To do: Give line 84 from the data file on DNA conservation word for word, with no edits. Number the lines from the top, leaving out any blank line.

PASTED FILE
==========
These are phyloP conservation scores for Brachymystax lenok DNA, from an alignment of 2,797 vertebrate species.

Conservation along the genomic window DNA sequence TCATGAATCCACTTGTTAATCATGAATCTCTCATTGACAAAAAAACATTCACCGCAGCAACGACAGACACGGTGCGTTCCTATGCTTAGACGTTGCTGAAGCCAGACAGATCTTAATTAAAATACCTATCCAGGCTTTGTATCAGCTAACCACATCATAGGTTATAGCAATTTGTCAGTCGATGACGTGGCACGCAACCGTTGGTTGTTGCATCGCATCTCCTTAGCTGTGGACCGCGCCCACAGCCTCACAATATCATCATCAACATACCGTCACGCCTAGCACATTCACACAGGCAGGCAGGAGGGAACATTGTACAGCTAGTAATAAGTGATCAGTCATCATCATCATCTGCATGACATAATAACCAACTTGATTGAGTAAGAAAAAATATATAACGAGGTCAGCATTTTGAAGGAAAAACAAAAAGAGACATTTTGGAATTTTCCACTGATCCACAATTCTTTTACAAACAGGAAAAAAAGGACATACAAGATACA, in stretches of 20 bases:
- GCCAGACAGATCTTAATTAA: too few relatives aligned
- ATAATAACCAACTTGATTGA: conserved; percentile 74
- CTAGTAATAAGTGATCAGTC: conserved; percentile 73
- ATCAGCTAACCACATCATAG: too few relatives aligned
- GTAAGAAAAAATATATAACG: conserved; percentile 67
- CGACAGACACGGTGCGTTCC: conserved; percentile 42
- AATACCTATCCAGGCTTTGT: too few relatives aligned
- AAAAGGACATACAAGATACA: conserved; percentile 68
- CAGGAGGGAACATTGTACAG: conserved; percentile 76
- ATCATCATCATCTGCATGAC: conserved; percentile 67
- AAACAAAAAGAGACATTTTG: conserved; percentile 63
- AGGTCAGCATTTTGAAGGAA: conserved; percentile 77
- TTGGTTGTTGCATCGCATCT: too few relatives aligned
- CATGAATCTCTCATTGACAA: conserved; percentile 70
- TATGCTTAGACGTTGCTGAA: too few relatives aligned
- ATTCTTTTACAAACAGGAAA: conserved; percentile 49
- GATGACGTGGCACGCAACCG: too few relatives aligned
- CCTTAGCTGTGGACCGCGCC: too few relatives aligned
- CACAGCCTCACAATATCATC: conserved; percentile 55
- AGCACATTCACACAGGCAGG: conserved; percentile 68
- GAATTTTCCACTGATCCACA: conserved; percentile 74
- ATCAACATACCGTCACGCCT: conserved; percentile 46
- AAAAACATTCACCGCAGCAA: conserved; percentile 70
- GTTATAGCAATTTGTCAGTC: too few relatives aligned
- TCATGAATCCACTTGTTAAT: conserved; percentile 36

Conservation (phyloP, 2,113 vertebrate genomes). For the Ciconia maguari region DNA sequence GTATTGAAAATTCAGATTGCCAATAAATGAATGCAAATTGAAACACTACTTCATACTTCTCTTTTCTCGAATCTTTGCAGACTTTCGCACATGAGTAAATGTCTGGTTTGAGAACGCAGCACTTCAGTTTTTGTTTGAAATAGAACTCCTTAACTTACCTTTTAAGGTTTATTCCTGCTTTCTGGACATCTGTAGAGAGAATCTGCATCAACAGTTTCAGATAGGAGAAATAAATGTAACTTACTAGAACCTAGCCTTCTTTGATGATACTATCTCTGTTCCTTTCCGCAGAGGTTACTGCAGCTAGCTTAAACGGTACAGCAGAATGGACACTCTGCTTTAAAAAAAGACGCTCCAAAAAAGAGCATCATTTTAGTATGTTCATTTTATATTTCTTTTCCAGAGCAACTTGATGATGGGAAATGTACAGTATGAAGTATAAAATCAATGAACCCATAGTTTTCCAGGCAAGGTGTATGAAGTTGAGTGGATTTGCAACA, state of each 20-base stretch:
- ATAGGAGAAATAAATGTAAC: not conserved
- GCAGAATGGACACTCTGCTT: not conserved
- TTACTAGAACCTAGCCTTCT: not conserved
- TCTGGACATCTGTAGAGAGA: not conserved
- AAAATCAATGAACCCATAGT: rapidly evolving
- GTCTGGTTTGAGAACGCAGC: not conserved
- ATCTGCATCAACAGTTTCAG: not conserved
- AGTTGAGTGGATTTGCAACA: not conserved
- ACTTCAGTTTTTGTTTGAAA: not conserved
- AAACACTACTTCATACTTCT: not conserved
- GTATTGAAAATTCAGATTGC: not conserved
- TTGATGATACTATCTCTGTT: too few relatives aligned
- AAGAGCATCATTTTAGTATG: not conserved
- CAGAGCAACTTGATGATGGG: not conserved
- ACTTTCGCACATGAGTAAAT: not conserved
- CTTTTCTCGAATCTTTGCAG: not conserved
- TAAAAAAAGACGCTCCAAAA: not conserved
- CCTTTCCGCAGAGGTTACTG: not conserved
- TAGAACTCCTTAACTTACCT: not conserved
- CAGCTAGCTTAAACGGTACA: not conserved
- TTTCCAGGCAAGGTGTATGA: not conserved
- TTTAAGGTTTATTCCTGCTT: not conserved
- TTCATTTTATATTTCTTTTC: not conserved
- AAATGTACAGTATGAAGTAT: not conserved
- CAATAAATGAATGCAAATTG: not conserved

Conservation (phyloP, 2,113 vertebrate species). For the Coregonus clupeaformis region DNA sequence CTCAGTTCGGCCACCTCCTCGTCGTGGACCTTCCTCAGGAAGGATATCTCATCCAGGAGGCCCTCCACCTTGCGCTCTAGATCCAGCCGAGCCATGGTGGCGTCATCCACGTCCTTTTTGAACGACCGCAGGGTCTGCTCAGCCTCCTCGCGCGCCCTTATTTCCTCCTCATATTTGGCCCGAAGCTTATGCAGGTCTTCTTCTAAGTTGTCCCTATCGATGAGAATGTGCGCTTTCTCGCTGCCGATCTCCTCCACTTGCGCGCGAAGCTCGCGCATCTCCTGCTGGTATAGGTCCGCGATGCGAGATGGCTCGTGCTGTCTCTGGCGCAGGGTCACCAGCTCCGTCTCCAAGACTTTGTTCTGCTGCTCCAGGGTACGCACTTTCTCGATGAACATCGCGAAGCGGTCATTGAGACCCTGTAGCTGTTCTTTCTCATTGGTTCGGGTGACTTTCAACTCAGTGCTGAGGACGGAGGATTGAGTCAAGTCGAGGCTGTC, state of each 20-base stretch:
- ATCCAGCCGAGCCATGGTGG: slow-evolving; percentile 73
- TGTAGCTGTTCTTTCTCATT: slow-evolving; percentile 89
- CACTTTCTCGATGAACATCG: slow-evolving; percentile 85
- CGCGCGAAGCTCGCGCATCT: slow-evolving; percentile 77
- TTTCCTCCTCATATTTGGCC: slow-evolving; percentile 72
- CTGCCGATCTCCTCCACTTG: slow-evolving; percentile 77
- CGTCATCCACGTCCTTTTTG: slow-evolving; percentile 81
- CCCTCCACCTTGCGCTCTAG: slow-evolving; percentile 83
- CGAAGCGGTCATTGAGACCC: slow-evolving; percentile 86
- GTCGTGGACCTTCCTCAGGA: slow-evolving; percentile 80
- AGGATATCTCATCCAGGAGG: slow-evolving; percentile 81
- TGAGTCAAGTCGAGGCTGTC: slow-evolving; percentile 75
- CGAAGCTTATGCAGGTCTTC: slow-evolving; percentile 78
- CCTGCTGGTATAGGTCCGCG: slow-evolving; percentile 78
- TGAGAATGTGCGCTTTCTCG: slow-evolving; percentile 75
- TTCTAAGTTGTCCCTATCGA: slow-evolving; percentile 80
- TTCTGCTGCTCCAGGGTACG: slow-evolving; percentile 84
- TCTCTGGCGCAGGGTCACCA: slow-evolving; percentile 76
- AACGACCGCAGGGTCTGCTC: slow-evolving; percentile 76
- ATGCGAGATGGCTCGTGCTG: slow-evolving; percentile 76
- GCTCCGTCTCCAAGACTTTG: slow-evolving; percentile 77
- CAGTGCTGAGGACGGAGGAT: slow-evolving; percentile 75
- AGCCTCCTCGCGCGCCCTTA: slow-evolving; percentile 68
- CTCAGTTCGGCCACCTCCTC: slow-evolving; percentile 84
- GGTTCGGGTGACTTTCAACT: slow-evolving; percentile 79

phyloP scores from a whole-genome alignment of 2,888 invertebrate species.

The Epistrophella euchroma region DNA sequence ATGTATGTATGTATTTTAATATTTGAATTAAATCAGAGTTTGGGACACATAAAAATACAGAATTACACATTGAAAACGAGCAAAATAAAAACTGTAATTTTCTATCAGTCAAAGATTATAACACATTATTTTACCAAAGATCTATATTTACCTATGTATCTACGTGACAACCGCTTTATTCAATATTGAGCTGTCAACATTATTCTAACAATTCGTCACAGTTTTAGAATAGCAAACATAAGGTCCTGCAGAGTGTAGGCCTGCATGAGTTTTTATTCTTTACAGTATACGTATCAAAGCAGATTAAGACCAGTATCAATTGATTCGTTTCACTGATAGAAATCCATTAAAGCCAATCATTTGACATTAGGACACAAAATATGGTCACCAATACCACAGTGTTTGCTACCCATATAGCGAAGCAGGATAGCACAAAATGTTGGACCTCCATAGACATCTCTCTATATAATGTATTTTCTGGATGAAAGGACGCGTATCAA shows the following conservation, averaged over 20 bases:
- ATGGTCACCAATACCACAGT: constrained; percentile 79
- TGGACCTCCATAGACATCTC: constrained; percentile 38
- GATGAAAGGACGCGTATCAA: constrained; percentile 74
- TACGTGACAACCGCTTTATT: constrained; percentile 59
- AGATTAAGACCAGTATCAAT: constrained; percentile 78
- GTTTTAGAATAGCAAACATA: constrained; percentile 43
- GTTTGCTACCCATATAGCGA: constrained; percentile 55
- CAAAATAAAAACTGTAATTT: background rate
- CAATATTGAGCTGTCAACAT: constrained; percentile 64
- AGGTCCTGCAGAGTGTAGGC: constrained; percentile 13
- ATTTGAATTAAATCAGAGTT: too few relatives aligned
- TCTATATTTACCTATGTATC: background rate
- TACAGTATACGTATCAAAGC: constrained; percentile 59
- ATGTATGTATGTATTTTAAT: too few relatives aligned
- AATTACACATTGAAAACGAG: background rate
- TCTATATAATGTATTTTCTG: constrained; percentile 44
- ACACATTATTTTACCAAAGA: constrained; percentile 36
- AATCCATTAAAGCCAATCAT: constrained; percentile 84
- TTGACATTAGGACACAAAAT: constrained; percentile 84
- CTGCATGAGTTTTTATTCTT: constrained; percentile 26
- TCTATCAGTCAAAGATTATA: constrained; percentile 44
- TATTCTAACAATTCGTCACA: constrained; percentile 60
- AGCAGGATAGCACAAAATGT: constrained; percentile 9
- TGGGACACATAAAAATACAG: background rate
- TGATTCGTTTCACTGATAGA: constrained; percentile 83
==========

- GATGAAAGGACGCGTATCAA: constrained; percentile 74